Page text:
Bread. February 2007
Après nous, les militaires
In September 2006, Minister Mentor Lee
Kuan Yew was reported to have said, "Without the elected president and if there is a freak result, within two or three years, the army would have to
come in and stop it." .
I believe he meant to underline his low opinion of Singapore's opposition
parties: even if they won a general election, they would surely govern so
badly that the military would take over.
Why does "opposition party" necessarily equate with poor governance? In any case, why is a military coup posited as some kind of salvation in the event that the government changes hands?
The last few months, Singaporeans have had an intensive course in the politics of military government, and generally, I think, we've not been impressed. I'm referring, of course, to Thailand.
No doubt, no two military regimes are the same, and conditions that lead to their taking power can be vastly different from one case to another. Nonetheless, there are certain features we can observe in Thailand today that hold true of military regimes generally.
The first is that a new military junta devotes much of its attention, not so much to governing, but to warding off real or perceived counter-attacks. Four months after the Thai coup, martial law has still not been lifted in many of the country's provinces. Community radio stations have been closed, and orders issued to national newspapers and television stations to black out news about former premier Thaksin. Meanwhile furious efforts are made to find proof of the previous regime's corruption in order to justify its power-grab, though until now, no smoking gun has emerged.
In the absence of incontrovertible proof of Thaksin's malfeasance, great theatre is mounted against Singapore's involvement in his business empire. Ridiculous though it may be -- anyone who knows anything about telecommunications has said so -- General Sonthi claimed that the Singapore government was spying on the domestic phone calls placed through Advanced Info Service, the mobile phone company owned by Singapore-controlled Shin Corp.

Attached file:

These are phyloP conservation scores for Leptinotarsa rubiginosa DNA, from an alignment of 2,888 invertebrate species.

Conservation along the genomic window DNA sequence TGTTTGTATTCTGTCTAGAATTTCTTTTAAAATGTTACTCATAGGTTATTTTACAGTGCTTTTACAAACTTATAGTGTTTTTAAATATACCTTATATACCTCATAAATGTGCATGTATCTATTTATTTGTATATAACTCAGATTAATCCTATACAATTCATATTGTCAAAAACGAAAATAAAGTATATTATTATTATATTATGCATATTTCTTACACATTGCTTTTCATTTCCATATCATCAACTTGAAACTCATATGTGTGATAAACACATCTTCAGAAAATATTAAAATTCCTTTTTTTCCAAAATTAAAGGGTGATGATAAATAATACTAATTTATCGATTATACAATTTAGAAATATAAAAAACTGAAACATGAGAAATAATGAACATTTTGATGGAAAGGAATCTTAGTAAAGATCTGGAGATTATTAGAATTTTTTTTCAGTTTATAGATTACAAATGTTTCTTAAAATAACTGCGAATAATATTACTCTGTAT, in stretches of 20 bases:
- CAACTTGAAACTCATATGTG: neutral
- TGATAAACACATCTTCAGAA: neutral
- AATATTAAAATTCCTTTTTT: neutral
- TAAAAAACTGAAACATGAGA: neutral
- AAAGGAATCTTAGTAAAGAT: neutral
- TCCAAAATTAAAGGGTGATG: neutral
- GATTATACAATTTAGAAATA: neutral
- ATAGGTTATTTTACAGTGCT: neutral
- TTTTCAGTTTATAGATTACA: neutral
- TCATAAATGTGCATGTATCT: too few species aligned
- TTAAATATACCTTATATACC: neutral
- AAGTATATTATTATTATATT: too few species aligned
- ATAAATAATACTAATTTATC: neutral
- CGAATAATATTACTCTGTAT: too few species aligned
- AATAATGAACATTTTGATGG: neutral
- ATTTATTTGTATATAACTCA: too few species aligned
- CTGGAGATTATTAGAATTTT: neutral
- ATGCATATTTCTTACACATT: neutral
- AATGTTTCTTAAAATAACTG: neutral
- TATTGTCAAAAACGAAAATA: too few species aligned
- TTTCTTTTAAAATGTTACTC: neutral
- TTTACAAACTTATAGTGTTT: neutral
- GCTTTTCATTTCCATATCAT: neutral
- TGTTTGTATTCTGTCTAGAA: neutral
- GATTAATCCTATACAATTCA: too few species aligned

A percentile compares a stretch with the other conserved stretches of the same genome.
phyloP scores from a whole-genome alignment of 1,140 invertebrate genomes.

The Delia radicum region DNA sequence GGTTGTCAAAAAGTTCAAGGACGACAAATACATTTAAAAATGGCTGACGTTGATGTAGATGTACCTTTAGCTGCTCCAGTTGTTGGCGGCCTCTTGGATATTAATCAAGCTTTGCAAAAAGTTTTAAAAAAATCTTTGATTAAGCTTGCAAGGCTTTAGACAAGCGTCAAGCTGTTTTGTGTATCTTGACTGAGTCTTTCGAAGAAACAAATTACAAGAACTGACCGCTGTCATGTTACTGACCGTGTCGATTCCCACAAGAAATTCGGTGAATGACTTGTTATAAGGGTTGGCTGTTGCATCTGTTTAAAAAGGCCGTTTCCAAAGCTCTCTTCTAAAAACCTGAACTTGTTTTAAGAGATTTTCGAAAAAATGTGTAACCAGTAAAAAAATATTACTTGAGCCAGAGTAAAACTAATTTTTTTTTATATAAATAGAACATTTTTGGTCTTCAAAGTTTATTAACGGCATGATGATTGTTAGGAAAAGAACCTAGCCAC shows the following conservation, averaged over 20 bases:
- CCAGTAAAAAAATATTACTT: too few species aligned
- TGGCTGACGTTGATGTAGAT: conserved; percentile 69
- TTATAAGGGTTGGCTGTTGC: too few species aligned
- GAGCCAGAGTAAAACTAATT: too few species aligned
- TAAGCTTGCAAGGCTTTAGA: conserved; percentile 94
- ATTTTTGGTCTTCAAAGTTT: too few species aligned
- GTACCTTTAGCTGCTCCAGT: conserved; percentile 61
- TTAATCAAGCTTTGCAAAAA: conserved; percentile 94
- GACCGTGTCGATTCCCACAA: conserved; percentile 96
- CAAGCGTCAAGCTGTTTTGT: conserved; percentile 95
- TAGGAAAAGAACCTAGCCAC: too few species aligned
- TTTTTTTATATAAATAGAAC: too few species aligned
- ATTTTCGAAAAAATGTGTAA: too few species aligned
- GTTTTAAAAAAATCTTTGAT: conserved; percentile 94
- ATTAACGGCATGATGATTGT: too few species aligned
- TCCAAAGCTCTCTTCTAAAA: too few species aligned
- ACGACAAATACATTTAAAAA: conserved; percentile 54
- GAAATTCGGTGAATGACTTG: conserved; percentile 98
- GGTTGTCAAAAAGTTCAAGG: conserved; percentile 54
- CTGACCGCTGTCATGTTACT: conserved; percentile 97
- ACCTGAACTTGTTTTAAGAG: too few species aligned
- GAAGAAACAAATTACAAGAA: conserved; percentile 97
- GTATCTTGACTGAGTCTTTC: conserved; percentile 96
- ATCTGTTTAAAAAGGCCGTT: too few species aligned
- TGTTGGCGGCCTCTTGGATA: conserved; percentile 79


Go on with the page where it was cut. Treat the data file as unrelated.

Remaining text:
Meanwhile, its puppet civilian government under (former general) Surayud Chulanont stumbles from one mess to another. The economic growth forecast for Thailand this year was recently revised downwards from a range of 4.5 to 5.5 percent, to that of 4 to 5 percent. Some economists think even this may be optimistic. Bombs and grenades are going off in Bangkok itself, not just the southernmost provinces, and one month later, no one has any real clue who the perpetrators are.
In a way, one can understand why the military rulers place such priority in discrediting Thaksin, for right up to the coup, Thaksin's voter support remained solid. Notwithstanding allegations of fraud in the April 2006 elections (the last one before the coup) political observers were agreed that his party, Thai Rak Thai, was genuinely popular in many provinces outside Bangkok. It was primarily the elite in the capital city that so disliked him to the point that they paralysed the metropolis for days at a stretch.
Immediately on taking over in September 2006, the generals promised that democracy would be restored, though under a revised constitution, by September 2007, i.e. after 12 months. In the old days, generals never made such promises -- they took power to stay in power. But in today's world, especially in the case of a country that depends on exports and tourism, it is necessary to keep within certain norms of democratic governance, in order to be accepted into the world community. 12 months is a very short period of time to change people's opinion of Thaksin and Thai Rak Thai, but if the generals don't succeed in that, Thaksin or some proxy of his could come back into power, a prospect that starkly increases the chances of the generals facing the firing squad.
Alternatively, the junta can use the 12 months to rewrite the constitution so drastically that the military will continue to hold either a veto or considerable influence indefinitely. Yet there are serious risks there. Firstly, the Thaksin supporters will not stand for that, but equally, the anti-Thaksin democratic forces will not be happy either. Such a figleaf-democracy won't augur well -- there will likely be continued contention for years to come.
The fundamental problem is that military rule, anywhere, is always illegitimate. Their seizure of power is always a case of sedition, which means that letting go of power always exposes putsch leaders to trial under the succeeding democratic government, if not the immediate one following, then another one somewhere down the road.